Re-posted from archive of infinite ideas machine 2004:
So, if each ID card costs £35 (barring replacements) while we ‘officially’ DON’T all have to have one – unless, e.g. we want to drive a car or go on holiday – how much money will the Government raise before making it compulsory? According to Mr. Blunkett’s current ‘vision’ it will be of the order of 80% x 60,000,000 x £35 = over £1.5 billion, crudely speaking.
Making the cards compulsory from the outset would, of course, raise the spectre of having to make the damn things free – as are, e.g. NI cards currently – which would never do! I’m sure a certain Mr. Brown would have something to say about that – hence the Home Office’s ‘softly, softly, makee money’ approach…
It’s also not clear in anything I’ve read yet whether these fees will form a part of, or be in addition to, the billions that this whole scheme is supposedly going to cost. We have been told for over a year now that Government estimates are £3.1 billion for a card priced at around £40 – with independent experts raising this to £5 billion, even apart from the almost inevitable overspend. See, e.g. the Foundation for Information Policy Research who brand the UK Government’s ID card scheme an expensive flop.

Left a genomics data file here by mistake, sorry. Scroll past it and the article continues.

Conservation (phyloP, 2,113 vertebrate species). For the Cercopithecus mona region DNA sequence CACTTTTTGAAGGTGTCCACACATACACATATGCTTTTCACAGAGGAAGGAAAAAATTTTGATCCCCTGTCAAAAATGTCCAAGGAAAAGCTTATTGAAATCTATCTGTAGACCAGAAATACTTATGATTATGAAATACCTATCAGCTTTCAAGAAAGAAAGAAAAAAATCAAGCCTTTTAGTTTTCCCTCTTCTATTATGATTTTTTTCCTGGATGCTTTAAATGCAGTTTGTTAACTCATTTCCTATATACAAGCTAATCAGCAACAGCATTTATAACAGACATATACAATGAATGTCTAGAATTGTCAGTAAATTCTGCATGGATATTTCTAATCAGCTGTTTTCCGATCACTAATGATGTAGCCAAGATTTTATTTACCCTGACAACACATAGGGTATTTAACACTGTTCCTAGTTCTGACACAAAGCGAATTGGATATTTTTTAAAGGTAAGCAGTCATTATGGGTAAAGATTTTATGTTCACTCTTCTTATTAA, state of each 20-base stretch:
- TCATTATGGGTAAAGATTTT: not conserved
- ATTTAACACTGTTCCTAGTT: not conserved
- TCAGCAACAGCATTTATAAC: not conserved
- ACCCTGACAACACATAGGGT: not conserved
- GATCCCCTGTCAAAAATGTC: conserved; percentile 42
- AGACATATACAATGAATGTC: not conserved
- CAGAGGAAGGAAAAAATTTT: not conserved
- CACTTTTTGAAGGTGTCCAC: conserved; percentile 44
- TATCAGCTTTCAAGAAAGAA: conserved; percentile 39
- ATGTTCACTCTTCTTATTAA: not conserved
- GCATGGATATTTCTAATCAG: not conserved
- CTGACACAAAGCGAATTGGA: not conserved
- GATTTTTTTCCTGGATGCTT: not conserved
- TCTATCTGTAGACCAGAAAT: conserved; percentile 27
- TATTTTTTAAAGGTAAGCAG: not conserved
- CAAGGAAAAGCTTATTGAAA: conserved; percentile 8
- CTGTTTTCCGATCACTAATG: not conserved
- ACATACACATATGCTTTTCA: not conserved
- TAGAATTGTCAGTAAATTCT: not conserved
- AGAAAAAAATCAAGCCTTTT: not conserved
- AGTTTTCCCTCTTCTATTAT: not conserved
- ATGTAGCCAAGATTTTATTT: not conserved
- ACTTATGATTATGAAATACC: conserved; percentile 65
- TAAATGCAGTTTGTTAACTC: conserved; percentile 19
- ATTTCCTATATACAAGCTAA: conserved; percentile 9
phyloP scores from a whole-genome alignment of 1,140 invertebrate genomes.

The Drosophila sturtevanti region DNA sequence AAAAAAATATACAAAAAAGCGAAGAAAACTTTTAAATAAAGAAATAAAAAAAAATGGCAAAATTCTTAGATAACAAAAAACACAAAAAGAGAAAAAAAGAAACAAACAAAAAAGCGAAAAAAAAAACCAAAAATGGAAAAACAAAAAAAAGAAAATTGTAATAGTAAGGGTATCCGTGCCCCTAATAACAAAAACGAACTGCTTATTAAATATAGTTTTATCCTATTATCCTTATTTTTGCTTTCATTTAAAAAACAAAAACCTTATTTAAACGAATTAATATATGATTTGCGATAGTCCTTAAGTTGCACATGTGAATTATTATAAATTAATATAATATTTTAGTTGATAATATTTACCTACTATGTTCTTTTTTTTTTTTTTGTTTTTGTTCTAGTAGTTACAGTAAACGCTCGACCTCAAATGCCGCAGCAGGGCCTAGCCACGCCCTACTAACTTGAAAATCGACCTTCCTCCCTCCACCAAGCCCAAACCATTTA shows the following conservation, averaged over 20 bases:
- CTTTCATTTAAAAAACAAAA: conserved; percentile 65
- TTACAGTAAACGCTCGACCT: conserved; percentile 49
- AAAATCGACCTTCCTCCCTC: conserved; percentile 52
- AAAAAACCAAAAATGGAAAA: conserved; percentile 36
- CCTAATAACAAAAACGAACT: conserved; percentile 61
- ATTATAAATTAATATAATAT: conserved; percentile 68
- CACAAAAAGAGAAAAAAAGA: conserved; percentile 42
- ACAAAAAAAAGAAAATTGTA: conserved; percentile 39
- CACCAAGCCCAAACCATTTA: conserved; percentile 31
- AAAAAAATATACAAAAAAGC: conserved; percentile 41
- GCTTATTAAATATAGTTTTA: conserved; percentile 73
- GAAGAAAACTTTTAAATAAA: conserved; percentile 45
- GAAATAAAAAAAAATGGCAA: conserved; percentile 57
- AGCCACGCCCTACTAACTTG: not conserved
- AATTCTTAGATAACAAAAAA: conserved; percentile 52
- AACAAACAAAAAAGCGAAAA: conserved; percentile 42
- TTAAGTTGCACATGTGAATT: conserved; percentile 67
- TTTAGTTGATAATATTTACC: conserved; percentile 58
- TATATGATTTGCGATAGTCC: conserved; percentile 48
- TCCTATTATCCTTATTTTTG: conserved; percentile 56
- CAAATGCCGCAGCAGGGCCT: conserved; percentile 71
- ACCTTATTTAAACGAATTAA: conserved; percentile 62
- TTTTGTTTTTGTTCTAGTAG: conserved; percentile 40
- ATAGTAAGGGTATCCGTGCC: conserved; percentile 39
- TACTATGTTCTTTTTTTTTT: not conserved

So where are these estimates – surely the public deserve to see the figures and calculations used?
Are we ‘early adopters’ (bar the initial 10,000 – unless their details actually are “destroyed at the end of the trial” as promised) therefore expected to bear a huge chunk of the cost of the implementation, development and maintenance of the NIR and associated systems? Or will yet another layer of muddled-up Government bureacracy that fails to address the real problems in hand end up being funded from our overstretched taxes?
And finally, can we (the early adopters) expect to get a refund when ID cards are finally made compulsory – but if so will we have to agree, e.g. to have our tax code entered into the NIR to receive it? Beware of ‘feature creep’ marketed under the banner of ‘convenience’…